Mary Elizabeth Coleridge poems

Mary Elizabeth Coleridge(23 September 1861 - 25 August 1907)
Page 1Go

Gibberish

- by Mary Elizabeth Coleridge 63

Many a flower have I seen blossom,
Many a bird for me will sing.
Never heard I so sweet a singer,
Never saw I so fair a thing.

She is a bird, a bird that blossoms,
She is a flower, a flower that sings;
And I a flower when I behold her,
And when I hear her, I have wings.

Affection

- by Mary Elizabeth Coleridge 52

The earth that made the rose,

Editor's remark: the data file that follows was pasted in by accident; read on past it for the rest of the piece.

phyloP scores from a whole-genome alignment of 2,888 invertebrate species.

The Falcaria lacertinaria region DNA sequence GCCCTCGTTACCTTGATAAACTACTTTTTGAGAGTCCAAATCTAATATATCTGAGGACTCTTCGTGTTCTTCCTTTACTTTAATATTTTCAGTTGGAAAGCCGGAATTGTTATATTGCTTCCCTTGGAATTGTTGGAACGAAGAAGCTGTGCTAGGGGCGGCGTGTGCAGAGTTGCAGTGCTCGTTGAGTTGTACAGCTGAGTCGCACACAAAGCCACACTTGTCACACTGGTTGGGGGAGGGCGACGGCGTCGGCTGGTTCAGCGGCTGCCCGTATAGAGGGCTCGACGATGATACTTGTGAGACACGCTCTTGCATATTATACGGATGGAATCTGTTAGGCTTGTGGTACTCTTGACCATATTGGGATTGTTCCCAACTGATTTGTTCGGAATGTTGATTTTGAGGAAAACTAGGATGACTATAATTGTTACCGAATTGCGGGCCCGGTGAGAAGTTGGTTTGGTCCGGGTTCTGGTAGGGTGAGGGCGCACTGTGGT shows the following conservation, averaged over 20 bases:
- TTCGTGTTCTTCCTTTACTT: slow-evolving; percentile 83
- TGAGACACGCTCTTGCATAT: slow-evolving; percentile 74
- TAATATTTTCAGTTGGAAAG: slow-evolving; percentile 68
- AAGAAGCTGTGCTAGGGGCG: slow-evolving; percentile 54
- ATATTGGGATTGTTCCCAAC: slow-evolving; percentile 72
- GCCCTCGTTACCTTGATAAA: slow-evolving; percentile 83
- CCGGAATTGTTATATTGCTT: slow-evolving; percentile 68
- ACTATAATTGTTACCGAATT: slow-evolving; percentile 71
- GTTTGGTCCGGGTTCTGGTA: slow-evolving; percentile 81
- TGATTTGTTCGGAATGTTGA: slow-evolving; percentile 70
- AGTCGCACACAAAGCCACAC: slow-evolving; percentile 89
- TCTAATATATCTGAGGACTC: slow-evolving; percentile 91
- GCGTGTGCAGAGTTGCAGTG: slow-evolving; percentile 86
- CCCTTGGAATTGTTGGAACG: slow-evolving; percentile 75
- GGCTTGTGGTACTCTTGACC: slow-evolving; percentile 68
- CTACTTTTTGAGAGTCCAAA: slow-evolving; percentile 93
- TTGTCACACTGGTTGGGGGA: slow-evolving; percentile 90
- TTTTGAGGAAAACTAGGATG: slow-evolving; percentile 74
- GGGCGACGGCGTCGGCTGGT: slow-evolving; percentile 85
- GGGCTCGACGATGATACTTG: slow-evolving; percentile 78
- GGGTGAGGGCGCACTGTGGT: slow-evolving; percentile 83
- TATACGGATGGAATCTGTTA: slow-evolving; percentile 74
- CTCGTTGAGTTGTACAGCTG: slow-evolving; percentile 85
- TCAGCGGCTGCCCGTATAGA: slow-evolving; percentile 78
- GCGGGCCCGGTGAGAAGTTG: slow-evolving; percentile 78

She also is thy mother, and not I.
The flame wherewith thy maiden spirit glows
Was lighted at no hearth that I sit by.
I am as far below as heaven above thee.
Were I thine angel, more I could not love thee.

Bid me defend thee!
Thy danger over-human strength shall lend me,
A hand of iron and a heart of steel,
To strike, to wound, to slay, and not to feel.
But if you chide me,
I am a weak, defenceless child beside thee.

Page description:

Poems by Mary Elizabeth Coleridge, Mary Elizabeth Coleridge's poems collection. Mary Elizabeth Coleridge is a classical and famous poet (23 September 1861 - 25 August 1907). Share all poems of Mary Elizabeth Coleridge.

© Poems are the property of their respective owners, reproduced here for educational and informational purposes, and is provided at no charge.